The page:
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To be really upset with ds

(90 Posts)
Worzilgummidge Tue 26-Mar-19 10:23:54

He is at college and like alot of 18 year old likes to go out spending with his mates.
He was having trouble finding a job but then did a retail job for a while but got fed up of never getting a day off and it was interfering with his social life I know what people on here will think oh that's life etc and so do I.
Anyway I made him come down a agency office with me and they got him a job between Monday and Thursday on nights but only until 1am at the latest seemed so ideal for him and he accepted it.
Last night was his first shift and I had to go with him yesterday to get safety shoes in preparation he was in a foul mood all around the shops saying I don't want this job I don't want to go swearing etc I kept my cool and said we will get the shoes in case. Fast forward to time to leave for shift and he has a meltdown because he had forget he needed a fleece jacket so he stormed off to his room and didn't go.
Please go easy on me because I'm really upset abt all this.


Starlight456 Tue 26-Mar-19 20:39:10

well his lifestyle will drop significantly if you don’t replace Dad’s money however as pp said you are still entitled to maintenance.

Just curious why is dad stopping paying?

CantWaitForSpring1 Tue 26-Mar-19 18:25:24

I worked in pubs and nightclubs all through sixth form and university. I survived. You have far more stamina at that age! He’ll be fine doing two shifts per week!

Ragwort Tue 26-Mar-19 18:17:11

The OP has already said that her DS doesn't want to work in retail because 'it affects his social life' and he is still going to football matches with his mates ................ let's be realistic, there aren't many students who are concentrating 100% on their studies, or at least not in my 18 year old DS's circle grin.

Flaverings Tue 26-Mar-19 18:11:42

What do you want from this thread?

RedHelenB Tue 26-Mar-19 17:38:52

My view is he still gets money from you as he's still considered a child re tackle credits. However, if he needs more than you are prepared to give her needs a job. However as exams are getting nearer then he should be 100% concentrating on them.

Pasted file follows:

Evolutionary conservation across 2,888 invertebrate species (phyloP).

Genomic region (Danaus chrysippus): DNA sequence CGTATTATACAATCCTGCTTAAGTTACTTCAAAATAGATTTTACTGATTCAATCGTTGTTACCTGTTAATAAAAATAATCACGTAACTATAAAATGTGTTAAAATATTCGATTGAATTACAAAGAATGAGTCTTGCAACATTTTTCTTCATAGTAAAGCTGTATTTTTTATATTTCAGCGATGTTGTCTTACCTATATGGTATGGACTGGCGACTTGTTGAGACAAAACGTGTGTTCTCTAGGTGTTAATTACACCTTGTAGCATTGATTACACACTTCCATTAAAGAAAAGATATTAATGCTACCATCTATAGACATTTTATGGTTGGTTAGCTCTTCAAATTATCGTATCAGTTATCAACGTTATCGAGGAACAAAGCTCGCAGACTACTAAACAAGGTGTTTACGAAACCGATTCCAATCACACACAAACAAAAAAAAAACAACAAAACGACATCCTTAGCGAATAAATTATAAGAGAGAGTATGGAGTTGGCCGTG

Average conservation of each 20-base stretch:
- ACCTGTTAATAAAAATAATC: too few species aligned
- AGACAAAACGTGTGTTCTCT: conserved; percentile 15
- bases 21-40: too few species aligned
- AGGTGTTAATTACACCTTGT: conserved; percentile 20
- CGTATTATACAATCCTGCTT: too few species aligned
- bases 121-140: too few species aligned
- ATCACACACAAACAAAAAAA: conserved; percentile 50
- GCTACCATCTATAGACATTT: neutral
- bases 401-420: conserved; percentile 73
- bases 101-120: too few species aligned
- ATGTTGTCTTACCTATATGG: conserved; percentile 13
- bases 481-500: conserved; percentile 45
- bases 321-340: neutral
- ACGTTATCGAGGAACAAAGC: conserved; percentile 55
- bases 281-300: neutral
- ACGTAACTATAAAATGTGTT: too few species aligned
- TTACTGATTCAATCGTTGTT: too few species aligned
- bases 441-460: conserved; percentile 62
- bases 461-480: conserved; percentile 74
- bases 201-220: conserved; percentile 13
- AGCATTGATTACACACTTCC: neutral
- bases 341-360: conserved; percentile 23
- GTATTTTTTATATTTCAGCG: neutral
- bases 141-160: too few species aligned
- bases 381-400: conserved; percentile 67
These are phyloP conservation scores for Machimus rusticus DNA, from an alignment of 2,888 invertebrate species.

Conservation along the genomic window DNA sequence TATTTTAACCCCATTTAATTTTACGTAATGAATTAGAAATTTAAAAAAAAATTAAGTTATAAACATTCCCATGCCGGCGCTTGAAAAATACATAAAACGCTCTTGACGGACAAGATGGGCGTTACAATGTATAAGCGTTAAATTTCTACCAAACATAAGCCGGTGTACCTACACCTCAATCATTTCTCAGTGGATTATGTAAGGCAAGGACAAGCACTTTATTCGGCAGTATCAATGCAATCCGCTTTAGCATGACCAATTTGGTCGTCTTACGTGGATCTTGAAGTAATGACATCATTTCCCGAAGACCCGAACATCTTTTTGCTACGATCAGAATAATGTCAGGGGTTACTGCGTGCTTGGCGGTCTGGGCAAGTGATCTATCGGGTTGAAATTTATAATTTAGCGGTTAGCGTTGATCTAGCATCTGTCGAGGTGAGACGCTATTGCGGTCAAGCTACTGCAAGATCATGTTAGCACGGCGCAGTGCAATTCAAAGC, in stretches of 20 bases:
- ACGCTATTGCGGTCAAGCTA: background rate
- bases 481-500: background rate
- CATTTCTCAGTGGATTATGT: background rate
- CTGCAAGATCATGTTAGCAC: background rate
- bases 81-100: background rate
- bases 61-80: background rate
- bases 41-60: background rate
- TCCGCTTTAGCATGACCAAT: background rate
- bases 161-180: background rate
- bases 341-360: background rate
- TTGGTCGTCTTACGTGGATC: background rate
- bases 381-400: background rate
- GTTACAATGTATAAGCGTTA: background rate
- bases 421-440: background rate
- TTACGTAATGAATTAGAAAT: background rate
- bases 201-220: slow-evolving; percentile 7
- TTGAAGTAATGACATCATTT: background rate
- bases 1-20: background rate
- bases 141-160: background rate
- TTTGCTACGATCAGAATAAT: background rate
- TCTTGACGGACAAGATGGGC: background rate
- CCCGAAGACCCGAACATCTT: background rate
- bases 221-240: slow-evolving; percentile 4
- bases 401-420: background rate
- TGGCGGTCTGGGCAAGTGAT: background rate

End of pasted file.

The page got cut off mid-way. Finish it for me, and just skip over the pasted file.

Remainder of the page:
Ragwort Tue 26-Mar-19 17:35:50

Unless your DC is studying medicine or another course with a lot of hours I don’t think a part time job is too much to expect for university students (I am talking around ten hours or a couple of shifts a week). We have told our DS that we will give him a certain amount to top up his maintenance loan but we also expect him to find some part time work. He is doing a course which will leave him quite a lot of unstructured time, he will plenty of time to follow his sport, have a social life, study and find a part time job.

SandyY2K Tue 26-Mar-19 17:14:10

To be honest with you... I'd much prefer my child fully dedicated to their studies, than having to work as well.

My DD is 16. She has a job, as well as doing her A levels... I wouldn't force her to work if she didn't want to... as long as she was studying.

I see a child in full time education my responsibility as the parent.

I have a DC in university. She doesn't work and in addition to the student loan, we support her financially. I had a job as a student, but it could be annoying having to work when you have coursework due.

I understand that if finances are difficult, you want him to ease things a bit for you. Does he know that you're struggling financially?

FullOfJellyBeans Tue 26-Mar-19 17:01:00

I don't think you should force him to get a job he doesn't want. Tell him how much money, if any, you'll give him and he can work the rest out for himself.

Barrenfieldoffucks Tue 26-Mar-19 16:58:48

I don't think you're massively soft.

IHateUncleJamie Tue 26-Mar-19 16:14:55

From your DS’s POV, he doesn’t need a part time job for the money so no wonder he isn’t keen to knock himself out for minimum wage. He’s got no incentive to get a job, particularly one with shit hours.

If you are insistent on him getting a job because you can’t afford to keep giving him £35 p/w then just tell him you can’t afford it. Even that without the extra £100 from his Dad is quite a lot; my dd is at uni and only gets £40 a month plus her £11 phone bill paid by me.

Upshot is if you want him to get a job, stop giving him so much money.

missbattenburg Tue 26-Mar-19 15:40:03

Yes I'm soft I know

Then stop. If you don't want to do so suddenly, tell him he's going to get £30pw for a month, then £25, then £20 and so on until he's getting nothing.

And leave him to figure how to get a job he'll be happy with. Or not.

As I said previously, I worked all day Sat and Sun throughout A'Levels. This is because I like money. My brother didn't work, because he likes having free time. We both got the same from our parents (£20 per month) and were left to make the choice of whether or not to get a job to top it up.

Interestingly, 20 odd years later I work in a 9-5 job that pays well but is stressful and requires lots of commuting. He earns less working as a freelancer with no stress and the freedom to work from wherever in the world he is at that moment and to set his own hours. Being able to make decisions in which we weighed up the options and chose what suited us personally, when we were young supported us in being able to make them when we were older.

At 18 he's really now old enough to make those decisions and you won't help him by trying to make them for him.